but that amount goes up to £2 if customers use OpenTable's website directly.
It also costs £25 a month to use its Connect house management and marketing tool, and £149 if you want its Guest Centre, which help businesses with table management, smart seating and keep track of customers' preferences.
Collins, the booking system created by Design My Night, charges a monthly £125 per venue, with prices decreasing as the number of venues increase, and a plethora of additional functions.
Naturally, that's not for everyone. Whisky bar Black Rock in east London is as old school as it gets in this day and age – bookings are made on the phone or over email, and tracked via Google Calendar.
You don’t buy flights unless you really know you can go. Tock forces people to commit to coming to their booking
'We get a decent overview of bookings and it's easy to move things around. It works for us,' says bar manager Thomas Solberg. 'We do have a bit of no-shows. The smaller the space, the more no-shows will affect you — it's simple maths. But we still don’t want to take deposits because we want that personal touch.'
The bar, however, was advertised as no-bookings when it opened, and that’s the other side of the coin. Increasingly, newly opened venues choose to operate walk-in only policies, taking the negatives of bookings out of the equation entirely – and the positives, too.
While it's maybe traditional with bars, where table turnover is generally fast, it traditionally wasn't in restaurants until recently. Trends for small plates, restaurant hopping and more spontaneous dining could explain it. Still, perhaps surprisingly, a 2014 YouGov survey of Londoners found that 53% were unfavourable to no-booking venues.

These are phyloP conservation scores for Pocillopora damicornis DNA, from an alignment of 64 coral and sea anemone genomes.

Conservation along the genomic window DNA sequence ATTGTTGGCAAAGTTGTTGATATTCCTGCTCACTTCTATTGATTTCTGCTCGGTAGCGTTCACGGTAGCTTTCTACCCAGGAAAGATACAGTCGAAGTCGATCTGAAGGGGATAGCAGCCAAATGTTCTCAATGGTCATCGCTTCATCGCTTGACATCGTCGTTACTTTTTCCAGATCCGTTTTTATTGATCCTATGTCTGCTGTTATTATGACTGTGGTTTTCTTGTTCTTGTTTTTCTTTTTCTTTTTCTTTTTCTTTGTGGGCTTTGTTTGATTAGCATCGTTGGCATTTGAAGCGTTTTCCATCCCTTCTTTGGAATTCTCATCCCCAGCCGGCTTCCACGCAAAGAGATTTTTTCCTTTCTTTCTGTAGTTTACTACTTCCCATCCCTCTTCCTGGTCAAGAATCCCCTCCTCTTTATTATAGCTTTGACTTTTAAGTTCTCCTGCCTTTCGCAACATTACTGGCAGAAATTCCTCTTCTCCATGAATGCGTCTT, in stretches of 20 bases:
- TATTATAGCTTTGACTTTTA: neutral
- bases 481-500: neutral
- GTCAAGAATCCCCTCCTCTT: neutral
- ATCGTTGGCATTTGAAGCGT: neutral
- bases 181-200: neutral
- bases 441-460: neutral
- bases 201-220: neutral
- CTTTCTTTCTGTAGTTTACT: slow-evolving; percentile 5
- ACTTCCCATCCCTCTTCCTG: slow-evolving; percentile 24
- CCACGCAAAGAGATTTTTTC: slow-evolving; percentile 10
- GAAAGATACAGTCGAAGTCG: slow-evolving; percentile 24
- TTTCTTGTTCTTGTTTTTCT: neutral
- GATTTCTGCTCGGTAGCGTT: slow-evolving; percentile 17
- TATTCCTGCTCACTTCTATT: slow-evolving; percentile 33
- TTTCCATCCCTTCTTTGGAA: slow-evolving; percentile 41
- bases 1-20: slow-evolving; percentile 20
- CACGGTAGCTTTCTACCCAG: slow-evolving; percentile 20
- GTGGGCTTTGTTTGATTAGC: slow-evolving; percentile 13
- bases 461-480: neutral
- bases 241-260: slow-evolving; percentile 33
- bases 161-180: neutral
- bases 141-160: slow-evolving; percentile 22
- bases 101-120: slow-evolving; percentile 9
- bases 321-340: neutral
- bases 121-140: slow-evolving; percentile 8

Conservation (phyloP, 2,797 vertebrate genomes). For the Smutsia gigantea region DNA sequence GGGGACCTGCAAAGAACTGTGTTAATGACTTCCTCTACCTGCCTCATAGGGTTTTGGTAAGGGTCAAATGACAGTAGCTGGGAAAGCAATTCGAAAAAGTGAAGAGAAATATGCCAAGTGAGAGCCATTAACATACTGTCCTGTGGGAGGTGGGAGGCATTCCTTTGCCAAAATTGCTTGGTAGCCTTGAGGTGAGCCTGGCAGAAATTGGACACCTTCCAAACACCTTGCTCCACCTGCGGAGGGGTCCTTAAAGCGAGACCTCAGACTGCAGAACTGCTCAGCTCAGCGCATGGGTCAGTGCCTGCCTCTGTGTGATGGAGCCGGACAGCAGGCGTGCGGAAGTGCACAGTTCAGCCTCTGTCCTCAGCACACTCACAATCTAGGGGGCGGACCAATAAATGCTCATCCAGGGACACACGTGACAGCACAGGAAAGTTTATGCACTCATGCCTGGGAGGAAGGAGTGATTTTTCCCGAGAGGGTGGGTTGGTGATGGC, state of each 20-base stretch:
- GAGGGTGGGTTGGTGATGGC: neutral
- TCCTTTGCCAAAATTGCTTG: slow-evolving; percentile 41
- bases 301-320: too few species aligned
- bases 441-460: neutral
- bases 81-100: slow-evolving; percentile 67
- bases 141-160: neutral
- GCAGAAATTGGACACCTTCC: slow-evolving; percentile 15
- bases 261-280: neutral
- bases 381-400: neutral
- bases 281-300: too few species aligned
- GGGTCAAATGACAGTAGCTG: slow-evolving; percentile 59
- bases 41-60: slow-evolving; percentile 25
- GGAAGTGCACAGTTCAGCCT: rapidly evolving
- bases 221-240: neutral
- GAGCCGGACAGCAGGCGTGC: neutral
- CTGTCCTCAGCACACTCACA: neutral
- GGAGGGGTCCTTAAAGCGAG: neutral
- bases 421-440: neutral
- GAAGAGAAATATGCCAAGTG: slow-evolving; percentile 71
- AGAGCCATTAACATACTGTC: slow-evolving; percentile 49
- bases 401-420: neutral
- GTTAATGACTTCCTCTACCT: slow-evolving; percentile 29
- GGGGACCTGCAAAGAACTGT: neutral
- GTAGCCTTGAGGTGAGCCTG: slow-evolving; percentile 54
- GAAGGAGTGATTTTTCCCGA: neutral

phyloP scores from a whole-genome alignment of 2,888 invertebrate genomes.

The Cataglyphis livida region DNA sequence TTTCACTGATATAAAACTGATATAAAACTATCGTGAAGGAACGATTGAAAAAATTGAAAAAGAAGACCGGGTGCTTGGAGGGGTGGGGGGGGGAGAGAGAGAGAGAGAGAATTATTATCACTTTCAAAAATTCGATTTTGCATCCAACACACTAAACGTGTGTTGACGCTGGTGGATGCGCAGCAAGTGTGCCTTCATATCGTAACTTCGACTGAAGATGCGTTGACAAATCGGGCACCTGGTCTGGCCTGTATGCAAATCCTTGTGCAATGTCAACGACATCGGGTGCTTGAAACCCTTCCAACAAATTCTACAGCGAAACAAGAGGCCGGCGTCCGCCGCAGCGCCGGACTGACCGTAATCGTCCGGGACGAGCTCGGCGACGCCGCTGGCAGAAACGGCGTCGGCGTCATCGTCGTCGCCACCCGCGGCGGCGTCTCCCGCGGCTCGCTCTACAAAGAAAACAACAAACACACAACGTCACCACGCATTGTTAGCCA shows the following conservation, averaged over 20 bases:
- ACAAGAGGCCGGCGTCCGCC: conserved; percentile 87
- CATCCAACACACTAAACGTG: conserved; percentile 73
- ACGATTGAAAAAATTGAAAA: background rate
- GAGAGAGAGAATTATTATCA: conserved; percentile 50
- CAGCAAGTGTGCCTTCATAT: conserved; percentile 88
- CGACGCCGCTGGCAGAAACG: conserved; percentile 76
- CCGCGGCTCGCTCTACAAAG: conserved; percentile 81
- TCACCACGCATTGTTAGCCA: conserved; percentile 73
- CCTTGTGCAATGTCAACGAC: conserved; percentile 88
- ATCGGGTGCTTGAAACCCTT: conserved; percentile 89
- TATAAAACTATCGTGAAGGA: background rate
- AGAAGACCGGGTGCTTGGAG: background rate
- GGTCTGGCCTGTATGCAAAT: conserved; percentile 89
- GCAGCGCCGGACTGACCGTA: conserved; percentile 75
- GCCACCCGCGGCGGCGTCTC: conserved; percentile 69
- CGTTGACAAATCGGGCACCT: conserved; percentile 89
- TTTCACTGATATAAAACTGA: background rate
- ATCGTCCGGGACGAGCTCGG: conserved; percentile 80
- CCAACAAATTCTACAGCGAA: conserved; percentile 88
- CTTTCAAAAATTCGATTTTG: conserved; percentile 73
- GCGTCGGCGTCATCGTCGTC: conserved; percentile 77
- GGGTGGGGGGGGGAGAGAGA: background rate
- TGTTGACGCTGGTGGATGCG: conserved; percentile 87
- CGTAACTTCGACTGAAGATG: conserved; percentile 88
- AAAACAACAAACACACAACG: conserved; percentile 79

The future of booking
'Clear, quick and easy…'
'It's very early days but it's the start of a new revolution in terms of guest relations,' says The Clove Club’s Daniel Willis. 'It's clear, quick, and overall really easy for guests to book a table using Tock – including international diners. I think paying for a meal after you have it will be a thing of the past.'
'No-show rates close to zero…'
Mobile app Velocity focuses on last-minute bookings of high-end restaurants, allowing the user to book up to seven days ahead of dining, keeping bookings
fresh in people's minds.
'We have found no-shows across the Velocity network to be around half the prevailing rates in the general industry,' says co-founder Zia Yusuf. 'Many of our restaurant partners choose to use our feature that requires customers to have a payment method stored securely so that they can easily apply a pre-agreed no-show fee. Venues using this service find no-show rates close to zero. Given this is the norm in all other aspects of hospitality (hotels, taxis, etc) we expect this to rapidly become the industry standard.'
'We wanted it to be as natural as possible…'
Flatshare-themed bar and restaurant The Little Yellow Door in west London takes about half its drinks and dinner bookings via messaging app WhatsApp.